March 27–Over the past two decades, Mitch Patel has built one of the nation's fastest growing family-owned hotel chains with 30 hotels already open across the country and another 16 hotel properties either under construction or under design.
The Chattanooga hotel developer– and more recently apartment builder as well — has combined his engineering training with a development zeal and hotel management roots to grow his Vision Hospitality Group into what Marriott recognized last year as its "Developer of the Year" among more than 700 of its hotel operators around the globe.
Quite an honor for someone who previously had no interest in getting in the hotel business like his father did after coming to America a generation ago.
Following his father's footsteps
Mitch Patel literally grew up in the hotel business.
At the age of 8, Patel moved with his family into an 11-room hotel in Stockton, Calif., while Patel's father, Ish, worked as a research scientist at a local pickle factory. The family ran the motel for three years before Patel's father decided to try buy and run a bigger motel he found was available across the country in Cleveland, Tenn.
"So our family moved in the middle of my fifth grade year from one of the most liberal places in the country to the buckle of the Bible Belt," the younger Patel recalled.
Patel's father was used to following his dream. He came to America in the late 1960s with only $8 and a dream of getting an advanced degree in microbiology at the University of California-Davis. When he moved to Cleveland in 1980, Ish Patel took over an 80-room Scottish Inn, which Mitch helped out by cleaning rooms, doing laundry and taking out the trash as needed.
It was enough to convince the younger Patel to want to get out of the hospitality industry and pursue a degree in engineering.
Finding his passion
At the University of Tennessee in Knoxville, Patel studied civil engineering, and after graduating he took a job in Atlanta as a project traffic engineer with an Atlanta engineering contractor for the Georgia Department of Transportation in Atlanta. It was good and comfortable job, but Patel soon recognized it wasn't fulfilling her dreams.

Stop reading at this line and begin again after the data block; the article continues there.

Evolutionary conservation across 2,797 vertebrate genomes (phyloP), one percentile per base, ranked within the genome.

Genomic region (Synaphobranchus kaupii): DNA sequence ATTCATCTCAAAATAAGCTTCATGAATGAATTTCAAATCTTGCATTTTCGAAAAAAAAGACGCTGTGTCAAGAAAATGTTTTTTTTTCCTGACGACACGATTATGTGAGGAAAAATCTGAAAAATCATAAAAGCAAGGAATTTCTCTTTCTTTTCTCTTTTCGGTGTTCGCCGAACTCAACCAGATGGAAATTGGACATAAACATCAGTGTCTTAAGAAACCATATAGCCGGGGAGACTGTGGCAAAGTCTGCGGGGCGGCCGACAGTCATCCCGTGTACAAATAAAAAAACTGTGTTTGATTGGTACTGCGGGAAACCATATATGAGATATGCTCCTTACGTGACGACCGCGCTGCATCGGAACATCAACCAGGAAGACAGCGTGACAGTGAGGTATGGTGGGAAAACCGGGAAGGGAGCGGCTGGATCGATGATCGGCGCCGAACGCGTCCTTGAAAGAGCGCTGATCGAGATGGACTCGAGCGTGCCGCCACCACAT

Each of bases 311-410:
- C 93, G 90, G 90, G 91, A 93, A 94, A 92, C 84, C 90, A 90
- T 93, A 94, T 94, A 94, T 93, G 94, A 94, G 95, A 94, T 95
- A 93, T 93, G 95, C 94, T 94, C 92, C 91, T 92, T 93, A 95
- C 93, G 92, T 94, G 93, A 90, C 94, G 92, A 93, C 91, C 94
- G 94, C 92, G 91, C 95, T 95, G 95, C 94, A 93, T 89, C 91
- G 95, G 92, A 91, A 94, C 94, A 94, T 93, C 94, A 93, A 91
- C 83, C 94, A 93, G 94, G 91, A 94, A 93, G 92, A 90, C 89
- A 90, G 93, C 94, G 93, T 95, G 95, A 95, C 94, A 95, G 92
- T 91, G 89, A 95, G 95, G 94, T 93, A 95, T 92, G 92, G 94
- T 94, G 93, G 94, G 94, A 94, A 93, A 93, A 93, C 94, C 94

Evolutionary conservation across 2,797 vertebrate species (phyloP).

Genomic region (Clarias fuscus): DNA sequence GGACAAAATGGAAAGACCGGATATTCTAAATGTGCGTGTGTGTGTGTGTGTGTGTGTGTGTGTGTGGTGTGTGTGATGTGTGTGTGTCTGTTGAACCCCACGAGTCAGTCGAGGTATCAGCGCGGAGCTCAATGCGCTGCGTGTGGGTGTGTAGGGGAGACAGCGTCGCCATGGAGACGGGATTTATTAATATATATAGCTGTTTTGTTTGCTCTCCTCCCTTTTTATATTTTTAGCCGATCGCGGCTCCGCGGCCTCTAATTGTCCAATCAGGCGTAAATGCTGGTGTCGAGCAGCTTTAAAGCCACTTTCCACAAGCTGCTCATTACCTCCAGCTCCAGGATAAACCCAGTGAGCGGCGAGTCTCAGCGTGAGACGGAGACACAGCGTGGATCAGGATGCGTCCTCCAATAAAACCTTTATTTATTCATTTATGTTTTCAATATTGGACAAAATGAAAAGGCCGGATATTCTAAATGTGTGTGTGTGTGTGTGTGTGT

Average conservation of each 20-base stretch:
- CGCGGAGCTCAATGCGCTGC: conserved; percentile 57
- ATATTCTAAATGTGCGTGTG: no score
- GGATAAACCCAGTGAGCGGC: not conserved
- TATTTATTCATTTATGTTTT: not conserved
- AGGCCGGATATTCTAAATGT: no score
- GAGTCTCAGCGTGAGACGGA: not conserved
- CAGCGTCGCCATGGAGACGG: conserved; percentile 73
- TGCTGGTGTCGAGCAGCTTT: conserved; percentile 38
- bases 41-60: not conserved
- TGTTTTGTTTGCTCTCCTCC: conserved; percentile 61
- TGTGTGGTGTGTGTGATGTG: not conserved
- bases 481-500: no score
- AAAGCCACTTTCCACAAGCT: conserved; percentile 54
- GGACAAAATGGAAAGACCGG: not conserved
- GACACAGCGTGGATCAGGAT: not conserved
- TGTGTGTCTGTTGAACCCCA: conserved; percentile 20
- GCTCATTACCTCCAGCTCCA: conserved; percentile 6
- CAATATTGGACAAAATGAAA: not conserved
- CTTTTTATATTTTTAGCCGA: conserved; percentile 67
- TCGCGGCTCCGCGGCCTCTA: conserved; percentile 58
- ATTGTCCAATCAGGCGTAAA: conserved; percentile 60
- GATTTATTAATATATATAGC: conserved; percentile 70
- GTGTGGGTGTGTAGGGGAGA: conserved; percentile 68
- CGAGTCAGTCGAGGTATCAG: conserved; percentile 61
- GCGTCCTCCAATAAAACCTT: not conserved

"I wasn't passionate about what I was doing and my best friend became my watch waiting for the workday to end," he said.
Patel, who swore as a youth he would avoid the hotel business, got an opportunity with his uncle in 1996 to develop and manage a Homewood Suites by Hilton hotel near Hamilton Place Mall. He seized the chance.
"I didn't have any experience building or managing a hotel other than what I had done in my youth," Patel recalled. "But I knew I didn't want to be in that cubicle designing four-lane highways in Atlanta fighting traffic that I was supposed to fix."
With less than $5,000 in his pocket saved from the three years he worked as a traffic engineer, Patel borrowed most of what he needed and used his engineering skills to help build his first hotel in 1997. When it opened, Patel took off his construction hard hat, put on a tie and started managing the hotel.
Within 18 months, the hotel had become one of the top hotels in Chattanooga and Patel knew he had found his passion, exactly where he never expected he would.
"When you love what you do and you have a passion for what you do, you are going to work harder and do more to overcome obstacles to find success," he said.
Growing in hard times
After three years of managing the Homewood Suites by Hilton, Patel saw other opportunities and added a couple more hotels in his portfolio, including the Hilton Gardens Inn he built next to the Children's Discovery Museum downtown and opened on Oct. 11, 2001 — just a month after the 9/11 attacks.
"It was a very difficult time to be in the hotel business and we were an under capitalized business that didn't have tons of experience," Patel said. "If that hotel were anywhere else, I don't know if this company would be around."
By 2006 with a half dozen hotels under his belt, Patel acquired the former Sheraton (later Clarion) hotel on Chestnut Street for $7 million and Patel thought he could renovate the hotel for another $7 million. But the cost proved to be far higher.
"We thought it was a pretty good price, but we didn't realize all that was required to bring it back to where we needed it to be," he said. "We didn't have a lot of experience and ended up spending a lot more than what we expected."
To renovate the former Sheraton Hotel into the Double Tree hotel on Chestnut Street, Patel spent $28 million on the property — twice what he first projected. The hotel opened in October 2008, just a month after the collapse of Lehman Brothers that helped pushed the U.S. economy into its worst economic downturn since World War II.
"I really believe if that hotel had been anywhere else but where it was, our company would have been challenged," Patel said.
Although Chattanooga didn't enjoy the business boom of some markets like Atlanta, it also didn't suffer as much of a bust when markets soured in the Great Recession.